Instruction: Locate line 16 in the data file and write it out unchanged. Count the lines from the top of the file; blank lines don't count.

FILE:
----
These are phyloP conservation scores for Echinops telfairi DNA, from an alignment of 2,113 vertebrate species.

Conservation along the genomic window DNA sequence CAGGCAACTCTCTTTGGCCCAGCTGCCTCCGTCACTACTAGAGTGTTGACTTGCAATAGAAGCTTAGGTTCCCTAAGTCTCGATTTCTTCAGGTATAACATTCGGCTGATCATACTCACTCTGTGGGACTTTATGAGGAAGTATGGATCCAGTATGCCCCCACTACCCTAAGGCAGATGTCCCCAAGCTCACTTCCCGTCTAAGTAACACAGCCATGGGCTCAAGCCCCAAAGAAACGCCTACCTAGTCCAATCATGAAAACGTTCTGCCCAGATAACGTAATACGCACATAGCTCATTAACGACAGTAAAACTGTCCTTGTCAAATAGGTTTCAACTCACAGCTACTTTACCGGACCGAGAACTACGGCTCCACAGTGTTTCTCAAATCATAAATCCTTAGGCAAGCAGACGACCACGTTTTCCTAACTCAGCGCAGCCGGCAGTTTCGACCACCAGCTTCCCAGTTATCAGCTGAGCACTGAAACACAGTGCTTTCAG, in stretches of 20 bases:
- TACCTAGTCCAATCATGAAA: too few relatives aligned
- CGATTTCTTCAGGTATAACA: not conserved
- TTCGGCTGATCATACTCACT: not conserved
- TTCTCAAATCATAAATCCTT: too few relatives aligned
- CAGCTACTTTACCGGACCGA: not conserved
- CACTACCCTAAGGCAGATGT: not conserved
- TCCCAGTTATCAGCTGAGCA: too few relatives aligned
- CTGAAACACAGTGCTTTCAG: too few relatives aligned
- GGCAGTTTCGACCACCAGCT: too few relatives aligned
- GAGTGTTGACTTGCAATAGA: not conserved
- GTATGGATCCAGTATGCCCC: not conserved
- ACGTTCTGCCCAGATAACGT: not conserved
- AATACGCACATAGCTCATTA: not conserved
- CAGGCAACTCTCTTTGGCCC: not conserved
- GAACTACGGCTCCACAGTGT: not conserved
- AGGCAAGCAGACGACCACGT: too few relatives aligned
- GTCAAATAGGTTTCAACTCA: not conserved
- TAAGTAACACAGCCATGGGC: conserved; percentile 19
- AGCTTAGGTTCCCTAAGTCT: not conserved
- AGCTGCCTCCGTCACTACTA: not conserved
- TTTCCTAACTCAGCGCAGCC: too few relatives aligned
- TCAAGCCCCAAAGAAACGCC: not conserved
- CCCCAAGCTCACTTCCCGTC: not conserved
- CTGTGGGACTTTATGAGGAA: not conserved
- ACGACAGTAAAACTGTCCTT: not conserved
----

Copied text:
- CAGGCAACTCTCTTTGGCCC: not conserved